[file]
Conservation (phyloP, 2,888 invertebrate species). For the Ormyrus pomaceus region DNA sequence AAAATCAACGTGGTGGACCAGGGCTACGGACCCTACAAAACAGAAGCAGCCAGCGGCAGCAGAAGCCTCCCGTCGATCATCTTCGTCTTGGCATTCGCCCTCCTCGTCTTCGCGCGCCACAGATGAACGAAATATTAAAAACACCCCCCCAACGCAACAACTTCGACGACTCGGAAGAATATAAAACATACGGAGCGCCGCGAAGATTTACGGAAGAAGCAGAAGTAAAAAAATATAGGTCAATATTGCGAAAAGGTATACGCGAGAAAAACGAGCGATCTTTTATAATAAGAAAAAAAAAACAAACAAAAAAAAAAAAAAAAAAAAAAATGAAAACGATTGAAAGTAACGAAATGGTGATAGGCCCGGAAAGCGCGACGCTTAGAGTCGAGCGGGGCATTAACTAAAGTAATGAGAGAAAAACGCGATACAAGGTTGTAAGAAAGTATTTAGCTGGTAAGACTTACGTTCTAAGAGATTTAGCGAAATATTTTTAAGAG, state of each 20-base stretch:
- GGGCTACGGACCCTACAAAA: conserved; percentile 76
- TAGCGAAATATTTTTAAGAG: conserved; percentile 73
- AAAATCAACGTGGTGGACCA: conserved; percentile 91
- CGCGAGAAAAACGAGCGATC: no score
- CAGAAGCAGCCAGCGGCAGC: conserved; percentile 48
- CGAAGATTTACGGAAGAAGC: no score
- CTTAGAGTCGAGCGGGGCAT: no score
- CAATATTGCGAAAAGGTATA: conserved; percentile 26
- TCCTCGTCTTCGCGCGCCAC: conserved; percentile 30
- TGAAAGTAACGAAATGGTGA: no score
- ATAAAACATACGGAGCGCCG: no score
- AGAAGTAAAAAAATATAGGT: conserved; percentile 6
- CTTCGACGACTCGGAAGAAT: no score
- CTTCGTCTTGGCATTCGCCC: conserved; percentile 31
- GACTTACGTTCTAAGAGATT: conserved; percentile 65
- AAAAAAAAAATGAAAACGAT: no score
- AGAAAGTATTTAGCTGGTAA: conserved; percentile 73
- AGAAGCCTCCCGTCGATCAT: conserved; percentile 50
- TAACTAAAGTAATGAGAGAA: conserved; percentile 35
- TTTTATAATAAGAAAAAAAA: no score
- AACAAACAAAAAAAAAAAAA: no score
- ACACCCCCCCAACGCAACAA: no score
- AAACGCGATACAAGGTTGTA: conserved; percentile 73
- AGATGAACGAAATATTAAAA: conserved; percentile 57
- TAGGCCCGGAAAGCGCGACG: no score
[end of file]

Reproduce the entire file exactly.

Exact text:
Conservation (phyloP, 2,888 invertebrate species). For the Ormyrus pomaceus region DNA sequence AAAATCAACGTGGTGGACCAGGGCTACGGACCCTACAAAACAGAAGCAGCCAGCGGCAGCAGAAGCCTCCCGTCGATCATCTTCGTCTTGGCATTCGCCCTCCTCGTCTTCGCGCGCCACAGATGAACGAAATATTAAAAACACCCCCCCAACGCAACAACTTCGACGACTCGGAAGAATATAAAACATACGGAGCGCCGCGAAGATTTACGGAAGAAGCAGAAGTAAAAAAATATAGGTCAATATTGCGAAAAGGTATACGCGAGAAAAACGAGCGATCTTTTATAATAAGAAAAAAAAAACAAACAAAAAAAAAAAAAAAAAAAAAAATGAAAACGATTGAAAGTAACGAAATGGTGATAGGCCCGGAAAGCGCGACGCTTAGAGTCGAGCGGGGCATTAACTAAAGTAATGAGAGAAAAACGCGATACAAGGTTGTAAGAAAGTATTTAGCTGGTAAGACTTACGTTCTAAGAGATTTAGCGAAATATTTTTAAGAG, state of each 20-base stretch:
- GGGCTACGGACCCTACAAAA: conserved; percentile 76
- TAGCGAAATATTTTTAAGAG: conserved; percentile 73
- AAAATCAACGTGGTGGACCA: conserved; percentile 91
- CGCGAGAAAAACGAGCGATC: no score
- CAGAAGCAGCCAGCGGCAGC: conserved; percentile 48
- CGAAGATTTACGGAAGAAGC: no score
- CTTAGAGTCGAGCGGGGCAT: no score
- CAATATTGCGAAAAGGTATA: conserved; percentile 26
- TCCTCGTCTTCGCGCGCCAC: conserved; percentile 30
- TGAAAGTAACGAAATGGTGA: no score
- ATAAAACATACGGAGCGCCG: no score
- AGAAGTAAAAAAATATAGGT: conserved; percentile 6
- CTTCGACGACTCGGAAGAAT: no score
- CTTCGTCTTGGCATTCGCCC: conserved; percentile 31
- GACTTACGTTCTAAGAGATT: conserved; percentile 65
- AAAAAAAAAATGAAAACGAT: no score
- AGAAAGTATTTAGCTGGTAA: conserved; percentile 73
- AGAAGCCTCCCGTCGATCAT: conserved; percentile 50
- TAACTAAAGTAATGAGAGAA: conserved; percentile 35
- TTTTATAATAAGAAAAAAAA: no score
- AACAAACAAAAAAAAAAAAA: no score
- ACACCCCCCCAACGCAACAA: no score
- AAACGCGATACAAGGTTGTA: conserved; percentile 73
- AGATGAACGAAATATTAAAA: conserved; percentile 57
- TAGGCCCGGAAAGCGCGACG: no score